How to make networking work for you
Tony Urwin reveals the tricks of how to be a successful networker and how it could help benefit your business.
As a franchise owner, you are often one step ahead of the competition when it comes to marketing, thanks to the support you receive from your franchisor. Most franchisors will provide, as a minimum, advertising templates, leaflets, staff uniforms and a website. In addition, you can usually tap into their wealth of experience to drive your own local marketing initiatives. Ultimately, however, the success of your business is down to you and the relationships you build with customers and people of influence within your local area. In order to help you to establish a solid local network, many franchisors advise their franchise owners to join a networking group. In practice, however, this approach does not work for everyone. Franchise Consultant Tony Urwin explores why and reveals the secret of successful networking.
Networking is often touted as being the successful small business owner's 'secret weapon'. Those who advocate it, and are good at it, claim that it can bring in more business than expensive advertising campaigns. In reality, however, many people join a networking group full of enthusiasm and then gradually stop going after a few months feeling greatly underwhelmed.
It's disappointing to waste time and money joining these groups with no influx of new business to reward you. You can spend hours at silly-o'clock breakfast meetings, overpriced lunches and alcohol-free drinks parties (chances are you'll have to drive).
While some people may be content to write the experience off and assume that, for whatever reason, it just doesn't work for them or their particular business, the smarter option may be to look closely at the dynamics of the group. Maybe there is more to this networking lark than simply turning up, delivering a two minute presentation and competing for the Guinness World Record in business card collecting? Maybe the reason that networking groups do work for some people goes a little deeper?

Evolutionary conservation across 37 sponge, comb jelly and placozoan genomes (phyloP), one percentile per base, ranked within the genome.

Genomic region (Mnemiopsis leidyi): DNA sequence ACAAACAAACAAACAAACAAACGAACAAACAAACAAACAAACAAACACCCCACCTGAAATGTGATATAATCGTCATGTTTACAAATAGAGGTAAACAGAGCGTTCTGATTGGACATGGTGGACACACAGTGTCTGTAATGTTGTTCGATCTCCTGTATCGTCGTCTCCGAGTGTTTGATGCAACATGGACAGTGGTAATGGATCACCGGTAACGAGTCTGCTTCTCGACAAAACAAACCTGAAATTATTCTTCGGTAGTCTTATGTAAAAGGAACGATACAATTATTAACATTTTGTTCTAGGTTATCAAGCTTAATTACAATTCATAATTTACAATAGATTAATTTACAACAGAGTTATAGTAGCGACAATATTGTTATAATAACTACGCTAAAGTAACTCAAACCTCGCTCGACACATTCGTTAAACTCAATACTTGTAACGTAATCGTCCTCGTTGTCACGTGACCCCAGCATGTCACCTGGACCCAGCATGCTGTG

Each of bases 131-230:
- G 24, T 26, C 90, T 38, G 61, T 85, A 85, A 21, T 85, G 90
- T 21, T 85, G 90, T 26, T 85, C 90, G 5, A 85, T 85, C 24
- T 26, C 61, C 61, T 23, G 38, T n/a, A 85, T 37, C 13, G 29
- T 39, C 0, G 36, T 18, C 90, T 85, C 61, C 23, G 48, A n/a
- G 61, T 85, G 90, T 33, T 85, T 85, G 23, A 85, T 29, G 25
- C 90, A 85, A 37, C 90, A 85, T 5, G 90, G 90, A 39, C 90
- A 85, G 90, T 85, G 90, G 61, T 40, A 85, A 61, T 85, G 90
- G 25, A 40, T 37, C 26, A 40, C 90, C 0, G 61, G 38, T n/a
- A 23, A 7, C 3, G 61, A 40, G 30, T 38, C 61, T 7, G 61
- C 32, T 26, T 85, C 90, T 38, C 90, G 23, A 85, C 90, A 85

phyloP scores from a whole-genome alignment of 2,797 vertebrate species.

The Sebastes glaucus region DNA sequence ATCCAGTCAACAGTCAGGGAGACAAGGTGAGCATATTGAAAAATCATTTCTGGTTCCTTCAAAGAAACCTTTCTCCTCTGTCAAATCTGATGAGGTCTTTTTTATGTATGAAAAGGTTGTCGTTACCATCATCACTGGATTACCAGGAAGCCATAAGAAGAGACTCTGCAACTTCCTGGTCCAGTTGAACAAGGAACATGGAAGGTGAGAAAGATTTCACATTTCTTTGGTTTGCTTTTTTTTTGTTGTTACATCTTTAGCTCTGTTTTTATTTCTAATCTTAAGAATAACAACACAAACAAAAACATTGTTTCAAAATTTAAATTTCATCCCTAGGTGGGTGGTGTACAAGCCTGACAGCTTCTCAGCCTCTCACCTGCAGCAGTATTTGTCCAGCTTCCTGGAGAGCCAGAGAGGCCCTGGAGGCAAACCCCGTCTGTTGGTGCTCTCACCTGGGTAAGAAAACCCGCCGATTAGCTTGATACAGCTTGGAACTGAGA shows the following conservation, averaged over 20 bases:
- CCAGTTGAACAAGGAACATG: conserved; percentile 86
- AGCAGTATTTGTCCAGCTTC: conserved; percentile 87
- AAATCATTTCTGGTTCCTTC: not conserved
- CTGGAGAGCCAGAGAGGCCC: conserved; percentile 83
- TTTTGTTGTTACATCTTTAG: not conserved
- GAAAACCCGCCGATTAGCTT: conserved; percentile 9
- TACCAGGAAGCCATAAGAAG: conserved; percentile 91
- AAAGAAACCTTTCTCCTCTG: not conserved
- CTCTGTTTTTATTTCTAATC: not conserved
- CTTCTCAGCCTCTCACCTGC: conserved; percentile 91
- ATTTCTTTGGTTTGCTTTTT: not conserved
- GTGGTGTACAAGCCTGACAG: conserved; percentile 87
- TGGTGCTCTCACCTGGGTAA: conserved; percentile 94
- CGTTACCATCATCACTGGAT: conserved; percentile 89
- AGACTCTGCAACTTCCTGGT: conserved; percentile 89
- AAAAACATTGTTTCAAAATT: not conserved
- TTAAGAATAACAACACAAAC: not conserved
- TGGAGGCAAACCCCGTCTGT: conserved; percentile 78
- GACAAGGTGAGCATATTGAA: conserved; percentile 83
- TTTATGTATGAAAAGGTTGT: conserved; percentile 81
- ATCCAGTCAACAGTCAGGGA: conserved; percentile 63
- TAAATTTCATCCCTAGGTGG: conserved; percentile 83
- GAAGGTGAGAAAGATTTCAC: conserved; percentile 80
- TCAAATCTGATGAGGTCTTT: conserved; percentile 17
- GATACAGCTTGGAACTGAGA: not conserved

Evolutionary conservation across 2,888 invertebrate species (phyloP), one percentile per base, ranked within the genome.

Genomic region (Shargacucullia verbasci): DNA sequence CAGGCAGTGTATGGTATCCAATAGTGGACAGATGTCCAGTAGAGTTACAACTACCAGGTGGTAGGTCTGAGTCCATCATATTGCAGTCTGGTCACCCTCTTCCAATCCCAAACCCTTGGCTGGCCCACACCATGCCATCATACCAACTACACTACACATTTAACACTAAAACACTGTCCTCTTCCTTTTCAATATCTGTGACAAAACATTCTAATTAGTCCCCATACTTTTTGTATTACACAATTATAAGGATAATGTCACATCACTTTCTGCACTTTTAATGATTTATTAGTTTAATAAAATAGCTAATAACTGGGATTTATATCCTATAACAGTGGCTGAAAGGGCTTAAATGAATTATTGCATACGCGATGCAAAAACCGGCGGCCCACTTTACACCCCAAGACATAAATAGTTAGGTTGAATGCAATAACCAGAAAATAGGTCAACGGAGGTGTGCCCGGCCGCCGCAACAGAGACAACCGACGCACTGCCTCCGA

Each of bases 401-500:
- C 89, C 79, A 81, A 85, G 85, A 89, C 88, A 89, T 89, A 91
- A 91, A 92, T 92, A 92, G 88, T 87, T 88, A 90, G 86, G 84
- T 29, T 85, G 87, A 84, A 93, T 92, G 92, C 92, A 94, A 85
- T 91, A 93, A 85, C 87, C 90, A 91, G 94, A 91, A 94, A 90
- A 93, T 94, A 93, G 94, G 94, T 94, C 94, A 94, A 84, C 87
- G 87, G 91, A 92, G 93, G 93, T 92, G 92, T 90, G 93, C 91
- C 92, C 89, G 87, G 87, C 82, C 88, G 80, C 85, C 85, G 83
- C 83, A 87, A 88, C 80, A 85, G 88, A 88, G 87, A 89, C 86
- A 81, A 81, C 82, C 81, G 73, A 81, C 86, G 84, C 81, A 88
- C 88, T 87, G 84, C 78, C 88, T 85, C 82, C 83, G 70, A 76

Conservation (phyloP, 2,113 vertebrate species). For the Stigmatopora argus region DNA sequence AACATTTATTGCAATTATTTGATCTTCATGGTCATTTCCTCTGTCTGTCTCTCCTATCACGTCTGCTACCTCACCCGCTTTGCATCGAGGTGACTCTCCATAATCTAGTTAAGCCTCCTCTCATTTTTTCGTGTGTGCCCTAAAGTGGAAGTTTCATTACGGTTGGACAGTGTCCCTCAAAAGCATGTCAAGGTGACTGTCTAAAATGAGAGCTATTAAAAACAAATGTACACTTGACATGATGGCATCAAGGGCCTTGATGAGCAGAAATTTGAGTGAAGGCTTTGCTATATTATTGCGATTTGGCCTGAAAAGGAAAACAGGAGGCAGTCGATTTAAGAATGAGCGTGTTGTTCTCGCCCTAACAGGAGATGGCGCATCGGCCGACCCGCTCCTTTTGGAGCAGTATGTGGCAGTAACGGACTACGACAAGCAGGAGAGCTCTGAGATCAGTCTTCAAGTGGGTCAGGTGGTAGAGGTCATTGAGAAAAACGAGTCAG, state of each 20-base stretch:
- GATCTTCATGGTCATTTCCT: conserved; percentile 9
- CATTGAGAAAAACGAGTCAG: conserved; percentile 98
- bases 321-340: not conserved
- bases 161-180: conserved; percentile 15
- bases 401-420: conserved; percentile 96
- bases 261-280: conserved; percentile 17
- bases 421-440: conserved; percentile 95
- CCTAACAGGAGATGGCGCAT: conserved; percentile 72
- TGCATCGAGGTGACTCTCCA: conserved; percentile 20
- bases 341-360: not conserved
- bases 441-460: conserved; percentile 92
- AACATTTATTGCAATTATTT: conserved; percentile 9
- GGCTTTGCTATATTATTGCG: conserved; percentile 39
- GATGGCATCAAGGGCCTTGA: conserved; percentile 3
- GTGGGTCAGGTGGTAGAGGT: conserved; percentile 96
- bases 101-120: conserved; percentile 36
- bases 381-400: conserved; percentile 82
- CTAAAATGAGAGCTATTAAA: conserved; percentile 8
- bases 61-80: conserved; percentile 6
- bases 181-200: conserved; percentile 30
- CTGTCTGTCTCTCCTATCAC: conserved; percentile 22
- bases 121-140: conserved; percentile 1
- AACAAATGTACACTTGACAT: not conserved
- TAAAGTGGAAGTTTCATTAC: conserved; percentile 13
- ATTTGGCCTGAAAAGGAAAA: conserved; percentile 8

In actual fact, referrals are not a natural by-product of a networking group. The group is merely a starting-point.
Let's look at the implications of making a referral. You recommend someone to a business associate and they provide a great service. In return you gain respect for knowing the right person for the job. However, when you recommend someone and they don't perform well, your reputation and credibility are diminished. So why would you take the risk of recommending someone you barely know, just because they go to the same club?
The trick, therefore, is to spend time with the other members of your networking group outside the allotted meeting times. Choose the people that you genuinely like and want to get to know better, taking the time to get to know them as individuals. Once you know them personally, the business side of things will follow quite naturally.
In reality, it's not enough just to meet once and tick that person off your list with a smug look on your face. Remember that you are looking to develop a relationship and that means regular conversations and staying in touch. It doesn't always just have to be two of you, meet in small groups socially as well. It is only through spending quality time with fellow members that you can start to form meaningful friendships. Only then will the trust between you develop sufficiently to allow you to confidently refer and be referred. And it is only once this is achieved that the people in your networking group can actually become your network.
Networking groups don't provide referrals. They can, however, introduce you to the people who, over time, will.